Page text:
Understanding Conditional Expressions


A conditional expression has one of two values based on a condition. The general syntax is as follows:

 (condition) ? val1 : val2 

If the condition is true, then the expression is the value of val1; if it’s false, then the expression evaluates to val2. For example, the following expression:

 status = (age >= 21) ? "an adult" : "a minor"; 

assigns the value "an adult" to the variable status if the variable age is greater than or equal to 21; otherwise, it assigns the value "a minor".

Let’s use this conditional expression in a program in which the user enters a name and age and then clicks a button. The program evaluates the age using the conditional expression I just showed you, and it returns a message depending on whether the user is an adult or a minor.

Before I can show you how to do this, I need to explain some preliminaries.

First, the JavaScript alert statement is used to display a pop-up message window (this kind of window is sometimes called a message box). The way it works is that the keyword alert is followed by parentheses. A string value within the parentheses is displayed in the message box when the alert statement is executed.

For example, when the computer processes the following:

 alert ("Happy Birthday!"); 

it displays a message box like that in Figure 3-1.

click to expand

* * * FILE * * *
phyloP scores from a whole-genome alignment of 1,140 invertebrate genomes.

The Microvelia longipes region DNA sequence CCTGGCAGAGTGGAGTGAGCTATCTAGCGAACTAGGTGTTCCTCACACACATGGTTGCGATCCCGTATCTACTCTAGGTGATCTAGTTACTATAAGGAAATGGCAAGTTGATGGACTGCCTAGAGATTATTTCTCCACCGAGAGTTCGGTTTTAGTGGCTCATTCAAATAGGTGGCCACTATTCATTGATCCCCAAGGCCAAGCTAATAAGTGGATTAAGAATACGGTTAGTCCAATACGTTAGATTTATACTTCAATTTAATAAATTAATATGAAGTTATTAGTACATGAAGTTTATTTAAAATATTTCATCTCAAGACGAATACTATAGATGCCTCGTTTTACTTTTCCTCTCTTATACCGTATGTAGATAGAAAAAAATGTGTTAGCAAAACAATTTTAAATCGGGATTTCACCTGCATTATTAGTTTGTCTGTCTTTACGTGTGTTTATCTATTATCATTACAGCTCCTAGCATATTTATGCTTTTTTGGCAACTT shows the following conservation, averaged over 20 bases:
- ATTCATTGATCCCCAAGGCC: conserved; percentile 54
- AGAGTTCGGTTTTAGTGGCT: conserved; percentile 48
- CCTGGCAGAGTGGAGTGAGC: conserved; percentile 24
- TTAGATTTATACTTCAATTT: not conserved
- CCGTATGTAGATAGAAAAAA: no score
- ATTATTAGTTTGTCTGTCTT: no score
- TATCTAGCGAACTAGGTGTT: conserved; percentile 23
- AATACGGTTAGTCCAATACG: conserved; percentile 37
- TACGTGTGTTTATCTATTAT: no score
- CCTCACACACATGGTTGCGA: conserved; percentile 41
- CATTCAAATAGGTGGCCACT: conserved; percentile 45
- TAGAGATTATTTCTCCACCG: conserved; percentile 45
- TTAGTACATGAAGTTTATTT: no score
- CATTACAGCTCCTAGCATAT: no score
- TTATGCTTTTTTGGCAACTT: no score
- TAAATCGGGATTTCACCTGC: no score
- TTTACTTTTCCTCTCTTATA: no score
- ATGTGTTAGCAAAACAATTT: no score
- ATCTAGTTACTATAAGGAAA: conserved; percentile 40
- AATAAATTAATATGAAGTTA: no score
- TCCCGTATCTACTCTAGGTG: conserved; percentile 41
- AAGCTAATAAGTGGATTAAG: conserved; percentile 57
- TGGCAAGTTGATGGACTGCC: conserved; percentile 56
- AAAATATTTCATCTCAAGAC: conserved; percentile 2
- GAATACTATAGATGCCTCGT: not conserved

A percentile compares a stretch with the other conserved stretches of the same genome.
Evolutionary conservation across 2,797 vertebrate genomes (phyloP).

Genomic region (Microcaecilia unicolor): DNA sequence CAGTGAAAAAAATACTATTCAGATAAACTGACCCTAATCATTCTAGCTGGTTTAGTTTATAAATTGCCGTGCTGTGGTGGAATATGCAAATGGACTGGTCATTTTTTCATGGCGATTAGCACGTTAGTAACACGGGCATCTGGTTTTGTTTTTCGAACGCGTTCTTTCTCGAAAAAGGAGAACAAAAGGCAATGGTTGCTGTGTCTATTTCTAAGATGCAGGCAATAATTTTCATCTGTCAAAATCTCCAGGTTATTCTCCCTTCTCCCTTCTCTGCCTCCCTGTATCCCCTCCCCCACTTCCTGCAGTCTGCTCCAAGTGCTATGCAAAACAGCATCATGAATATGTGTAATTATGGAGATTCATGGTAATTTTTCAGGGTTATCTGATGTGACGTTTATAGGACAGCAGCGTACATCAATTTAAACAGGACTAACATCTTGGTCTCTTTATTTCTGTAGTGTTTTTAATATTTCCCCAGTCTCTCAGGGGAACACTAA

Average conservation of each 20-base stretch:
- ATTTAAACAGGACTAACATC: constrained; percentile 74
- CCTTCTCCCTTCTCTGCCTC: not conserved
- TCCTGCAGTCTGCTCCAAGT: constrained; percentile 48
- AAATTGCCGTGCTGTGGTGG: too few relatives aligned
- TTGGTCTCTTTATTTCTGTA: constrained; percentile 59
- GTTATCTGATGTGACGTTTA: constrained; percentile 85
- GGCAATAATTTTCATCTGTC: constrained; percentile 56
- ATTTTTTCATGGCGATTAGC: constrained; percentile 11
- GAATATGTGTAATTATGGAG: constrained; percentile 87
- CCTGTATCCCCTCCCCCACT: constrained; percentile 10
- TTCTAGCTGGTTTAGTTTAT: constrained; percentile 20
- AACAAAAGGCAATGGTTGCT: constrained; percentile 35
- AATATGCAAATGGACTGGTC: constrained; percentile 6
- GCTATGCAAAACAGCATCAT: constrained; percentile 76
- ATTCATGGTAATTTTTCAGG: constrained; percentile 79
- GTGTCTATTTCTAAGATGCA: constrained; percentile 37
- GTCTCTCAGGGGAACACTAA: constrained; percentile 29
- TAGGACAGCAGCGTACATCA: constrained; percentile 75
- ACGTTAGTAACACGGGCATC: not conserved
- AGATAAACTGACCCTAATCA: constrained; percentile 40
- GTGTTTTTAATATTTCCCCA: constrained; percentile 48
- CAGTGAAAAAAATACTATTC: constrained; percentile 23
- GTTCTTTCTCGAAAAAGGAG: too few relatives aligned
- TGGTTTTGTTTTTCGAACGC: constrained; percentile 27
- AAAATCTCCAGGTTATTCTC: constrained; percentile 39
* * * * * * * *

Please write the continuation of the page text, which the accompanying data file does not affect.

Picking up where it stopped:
Figure 3-1: The JavaScript alert statement displays a message box when executed.

Next, you need to know that HTML form elements can be used to interact with JavaScript programs. The HTML form elements can be recognized because they’re created using <INPUT> tags. The TYPE attribute of the tag determines the kind of input element it is (text box, button, and so on).

The NAME property of the element is used to reference it from within a JavaScript program. Other properties of an HTML form element—such as its VALUE—can also be manipulated programmatically.

Listing 3-1 shows the HTML form that will be used to set up this program. It contains a text box for the user’s name (with the initial value of "Harry Potter"), a text box for the user’s age (with an initial value of "12"), and a button to click to run the program.

Listing 3.1: HTML with Form Elements

start example
 <HTML> <BODY> <FORM>  Enter Your Name:  <INPUT TYPE=text NAME=userName  VALUE="Harry Potter">  Enter Your Age:  <INPUT TYPE=text NAME=userAge  VALUE="12"> <INPUT TYPE=button VALUE="Check Age"> </FORM> </BODY> </HTML> 
end example

Tip

In the interests of readability and clarity, I’ve omitted HTML table, row, and cell tags— <TABLE>, <TR>, <TD> —used to format this HTML form (you can find them in the online version of this program). This means that the figures shown may not quite match the appearance of what you get when you build the programs in this chapter (although the functionality will be the same).

Finally, if you want something to happen, you can add event code to an HTML form element, such as a button. (Chapter 8, “ Understanding Events and Event-Driven Programming,” explains events and event code in greater detail.)